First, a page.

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Ever Wanted to Make Mac 'n Cheese From 1784? Now You Can

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To know me is to know that I have a particular penchant for historical reenactments. There’s something intoxicating, beguiling, about people who choose to forego the present and exist instead in a bygone era. So imagine my intense delight when I came upon a Youtube channel devoted only to recipes and cooking techniques from the 1800s. These are the recipe videos I’ve been waiting for.

The channel is anchored by a man named John Townsend who, clad in full garb—think knickers and ruffled shirts—cooks recipes culled from cookbooks written centuries ago. He uses only traditional kitchen gear and cooks entirely over a hearth or an open flame. I love the interior of his kitchen: There’s a quill by the window, copper and silver tins hang from hooks mounted on the walls, no sign of a fridge in sight. His commitment to historical authenticity is, to say the least, commendable.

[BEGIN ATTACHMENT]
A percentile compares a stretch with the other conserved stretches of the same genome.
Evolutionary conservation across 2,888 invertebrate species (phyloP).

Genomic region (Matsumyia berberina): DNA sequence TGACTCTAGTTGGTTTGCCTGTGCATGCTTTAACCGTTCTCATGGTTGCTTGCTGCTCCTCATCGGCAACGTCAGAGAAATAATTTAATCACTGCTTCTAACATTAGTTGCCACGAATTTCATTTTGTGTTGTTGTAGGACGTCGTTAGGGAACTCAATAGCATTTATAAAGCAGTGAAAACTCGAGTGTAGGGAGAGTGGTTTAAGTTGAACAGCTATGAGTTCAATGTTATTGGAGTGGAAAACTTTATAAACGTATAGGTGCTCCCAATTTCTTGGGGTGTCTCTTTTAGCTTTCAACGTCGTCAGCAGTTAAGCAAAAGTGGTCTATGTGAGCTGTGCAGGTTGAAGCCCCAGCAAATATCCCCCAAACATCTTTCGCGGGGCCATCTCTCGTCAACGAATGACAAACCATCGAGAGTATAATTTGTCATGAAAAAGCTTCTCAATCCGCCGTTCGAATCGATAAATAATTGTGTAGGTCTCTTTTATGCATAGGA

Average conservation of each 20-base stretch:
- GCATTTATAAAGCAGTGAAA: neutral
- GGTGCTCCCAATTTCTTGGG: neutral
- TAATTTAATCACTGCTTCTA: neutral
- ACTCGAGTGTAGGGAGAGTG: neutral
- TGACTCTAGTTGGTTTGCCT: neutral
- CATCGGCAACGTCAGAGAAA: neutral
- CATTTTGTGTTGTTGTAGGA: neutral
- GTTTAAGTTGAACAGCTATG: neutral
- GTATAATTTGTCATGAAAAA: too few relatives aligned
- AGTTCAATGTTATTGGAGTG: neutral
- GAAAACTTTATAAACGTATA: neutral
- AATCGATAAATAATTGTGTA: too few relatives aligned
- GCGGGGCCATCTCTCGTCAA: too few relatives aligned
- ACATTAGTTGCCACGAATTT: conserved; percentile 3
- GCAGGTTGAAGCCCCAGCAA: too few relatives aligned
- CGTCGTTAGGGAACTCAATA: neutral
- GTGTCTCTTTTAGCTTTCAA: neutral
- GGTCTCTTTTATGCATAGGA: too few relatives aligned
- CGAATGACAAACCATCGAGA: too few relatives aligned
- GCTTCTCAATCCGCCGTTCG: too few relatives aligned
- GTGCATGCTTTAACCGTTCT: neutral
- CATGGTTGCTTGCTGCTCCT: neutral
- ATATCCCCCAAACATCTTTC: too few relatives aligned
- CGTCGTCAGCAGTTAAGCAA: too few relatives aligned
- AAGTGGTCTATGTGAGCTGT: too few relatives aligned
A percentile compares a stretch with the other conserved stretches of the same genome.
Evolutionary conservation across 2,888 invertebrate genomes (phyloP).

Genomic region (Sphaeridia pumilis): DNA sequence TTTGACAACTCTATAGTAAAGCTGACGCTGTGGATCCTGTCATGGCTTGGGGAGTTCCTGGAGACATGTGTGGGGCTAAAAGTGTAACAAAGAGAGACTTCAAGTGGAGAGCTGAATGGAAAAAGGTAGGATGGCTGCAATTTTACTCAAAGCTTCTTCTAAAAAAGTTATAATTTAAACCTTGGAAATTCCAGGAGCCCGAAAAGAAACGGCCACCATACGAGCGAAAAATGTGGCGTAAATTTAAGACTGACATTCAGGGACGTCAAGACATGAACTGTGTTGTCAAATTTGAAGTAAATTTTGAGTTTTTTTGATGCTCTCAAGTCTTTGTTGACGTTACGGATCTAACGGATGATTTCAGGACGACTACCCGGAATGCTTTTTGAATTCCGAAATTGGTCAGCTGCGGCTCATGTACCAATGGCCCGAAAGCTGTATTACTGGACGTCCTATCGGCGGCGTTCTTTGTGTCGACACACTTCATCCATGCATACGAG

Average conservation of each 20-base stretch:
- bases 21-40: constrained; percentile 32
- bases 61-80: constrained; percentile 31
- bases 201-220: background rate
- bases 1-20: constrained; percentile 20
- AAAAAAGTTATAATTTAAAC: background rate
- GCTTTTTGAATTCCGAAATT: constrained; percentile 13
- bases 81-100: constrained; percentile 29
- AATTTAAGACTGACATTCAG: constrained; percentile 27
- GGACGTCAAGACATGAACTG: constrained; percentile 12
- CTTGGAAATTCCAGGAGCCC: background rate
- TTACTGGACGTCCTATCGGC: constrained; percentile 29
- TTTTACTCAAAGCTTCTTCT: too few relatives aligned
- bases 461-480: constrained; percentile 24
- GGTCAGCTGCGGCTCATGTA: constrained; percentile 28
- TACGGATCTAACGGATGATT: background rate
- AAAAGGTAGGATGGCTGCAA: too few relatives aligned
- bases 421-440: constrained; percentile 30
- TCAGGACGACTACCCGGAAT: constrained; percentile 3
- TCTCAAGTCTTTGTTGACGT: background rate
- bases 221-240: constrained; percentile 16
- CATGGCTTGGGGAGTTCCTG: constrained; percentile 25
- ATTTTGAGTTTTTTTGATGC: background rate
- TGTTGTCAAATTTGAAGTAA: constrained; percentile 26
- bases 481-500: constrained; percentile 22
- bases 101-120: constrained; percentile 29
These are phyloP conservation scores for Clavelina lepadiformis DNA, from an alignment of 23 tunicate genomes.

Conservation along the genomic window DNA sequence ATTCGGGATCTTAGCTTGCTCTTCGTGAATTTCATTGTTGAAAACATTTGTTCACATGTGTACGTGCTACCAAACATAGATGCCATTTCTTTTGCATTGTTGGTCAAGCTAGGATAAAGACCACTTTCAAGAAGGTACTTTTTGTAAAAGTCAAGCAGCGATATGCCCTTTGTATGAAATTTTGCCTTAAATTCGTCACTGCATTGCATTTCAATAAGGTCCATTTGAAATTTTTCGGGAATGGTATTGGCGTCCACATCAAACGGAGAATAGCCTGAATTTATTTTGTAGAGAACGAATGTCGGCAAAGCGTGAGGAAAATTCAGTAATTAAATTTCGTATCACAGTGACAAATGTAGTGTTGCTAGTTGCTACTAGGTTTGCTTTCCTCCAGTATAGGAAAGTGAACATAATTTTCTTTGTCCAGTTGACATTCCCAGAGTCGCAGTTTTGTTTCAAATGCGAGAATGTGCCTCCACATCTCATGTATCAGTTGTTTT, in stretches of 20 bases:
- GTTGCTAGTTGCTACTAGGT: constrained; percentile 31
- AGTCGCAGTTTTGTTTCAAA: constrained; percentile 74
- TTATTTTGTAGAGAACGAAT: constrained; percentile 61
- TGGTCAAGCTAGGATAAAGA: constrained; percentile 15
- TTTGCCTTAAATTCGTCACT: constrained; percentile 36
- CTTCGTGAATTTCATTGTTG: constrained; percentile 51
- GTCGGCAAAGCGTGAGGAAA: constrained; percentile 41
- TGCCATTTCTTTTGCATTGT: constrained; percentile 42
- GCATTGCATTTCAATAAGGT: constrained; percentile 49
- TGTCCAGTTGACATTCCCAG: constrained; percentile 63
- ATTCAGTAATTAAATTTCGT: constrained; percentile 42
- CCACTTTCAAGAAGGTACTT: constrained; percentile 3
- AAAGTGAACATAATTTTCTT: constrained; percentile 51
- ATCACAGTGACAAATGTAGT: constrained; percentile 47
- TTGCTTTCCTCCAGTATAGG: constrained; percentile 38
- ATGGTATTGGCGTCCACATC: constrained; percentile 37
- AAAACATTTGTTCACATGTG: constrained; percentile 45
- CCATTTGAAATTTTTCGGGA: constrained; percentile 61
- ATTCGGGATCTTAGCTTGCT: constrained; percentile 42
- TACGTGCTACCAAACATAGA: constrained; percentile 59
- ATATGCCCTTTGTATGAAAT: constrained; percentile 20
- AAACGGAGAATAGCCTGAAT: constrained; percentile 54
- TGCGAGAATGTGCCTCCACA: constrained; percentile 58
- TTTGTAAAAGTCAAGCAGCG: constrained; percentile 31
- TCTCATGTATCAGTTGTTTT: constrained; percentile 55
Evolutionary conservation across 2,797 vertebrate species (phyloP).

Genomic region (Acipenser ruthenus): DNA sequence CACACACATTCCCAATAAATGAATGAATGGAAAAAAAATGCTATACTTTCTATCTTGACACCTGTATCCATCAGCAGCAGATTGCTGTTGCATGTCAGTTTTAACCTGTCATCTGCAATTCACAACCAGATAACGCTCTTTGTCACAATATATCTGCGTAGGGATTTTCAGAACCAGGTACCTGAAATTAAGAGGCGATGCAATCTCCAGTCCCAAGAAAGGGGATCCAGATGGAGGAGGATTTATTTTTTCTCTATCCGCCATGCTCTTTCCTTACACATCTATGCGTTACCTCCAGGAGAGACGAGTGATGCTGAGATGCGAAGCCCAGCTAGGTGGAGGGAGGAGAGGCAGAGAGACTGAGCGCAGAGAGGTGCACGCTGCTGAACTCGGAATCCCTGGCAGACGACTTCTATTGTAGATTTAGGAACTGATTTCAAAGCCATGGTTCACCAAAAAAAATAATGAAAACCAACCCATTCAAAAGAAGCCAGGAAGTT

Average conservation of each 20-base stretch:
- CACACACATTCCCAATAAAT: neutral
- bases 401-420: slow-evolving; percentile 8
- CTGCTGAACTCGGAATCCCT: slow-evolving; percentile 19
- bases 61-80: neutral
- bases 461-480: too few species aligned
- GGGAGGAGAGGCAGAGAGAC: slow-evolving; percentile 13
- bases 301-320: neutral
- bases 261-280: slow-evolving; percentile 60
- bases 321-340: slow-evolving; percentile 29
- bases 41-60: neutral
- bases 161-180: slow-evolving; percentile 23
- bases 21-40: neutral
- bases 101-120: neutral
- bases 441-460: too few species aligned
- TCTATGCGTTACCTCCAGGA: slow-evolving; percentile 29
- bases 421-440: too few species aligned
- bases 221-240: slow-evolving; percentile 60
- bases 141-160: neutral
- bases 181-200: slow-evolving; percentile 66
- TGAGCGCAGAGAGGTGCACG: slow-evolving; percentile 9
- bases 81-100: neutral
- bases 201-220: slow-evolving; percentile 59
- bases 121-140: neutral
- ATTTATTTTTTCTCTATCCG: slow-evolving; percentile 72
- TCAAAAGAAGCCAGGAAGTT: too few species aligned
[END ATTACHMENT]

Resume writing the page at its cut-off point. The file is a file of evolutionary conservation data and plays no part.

Townsend recently released a recipe video for macaroni and cheese that sparked my exploration into the universe of 18th century cooking. His preparation comes from John Farley’s 1784 book, The London Art of Cookery, and is spartan in its preparation. You could even call it a 5-ingredient dinner, to borrow some of our modern parlance. Cream, a ball of butter rolled in flour (!), and Parmesan are all he needs to bring this take on a macaroni and cheese to life. Check it out:

Besides this macaroni recipe, there’s a whole swath of videos that center around long-forgotten recipes. Michael Twitty, culinary historian, even surfaces in a few of them. If the macaroni left you wanting more, peruse through some of Townsend’s other videos. I, for one, am a huge fan.

Fried Chicken

Okra Stew


Are you as hooked as I am? Let me know where you stand in the comments below.

Tags: Videos, Comfort Food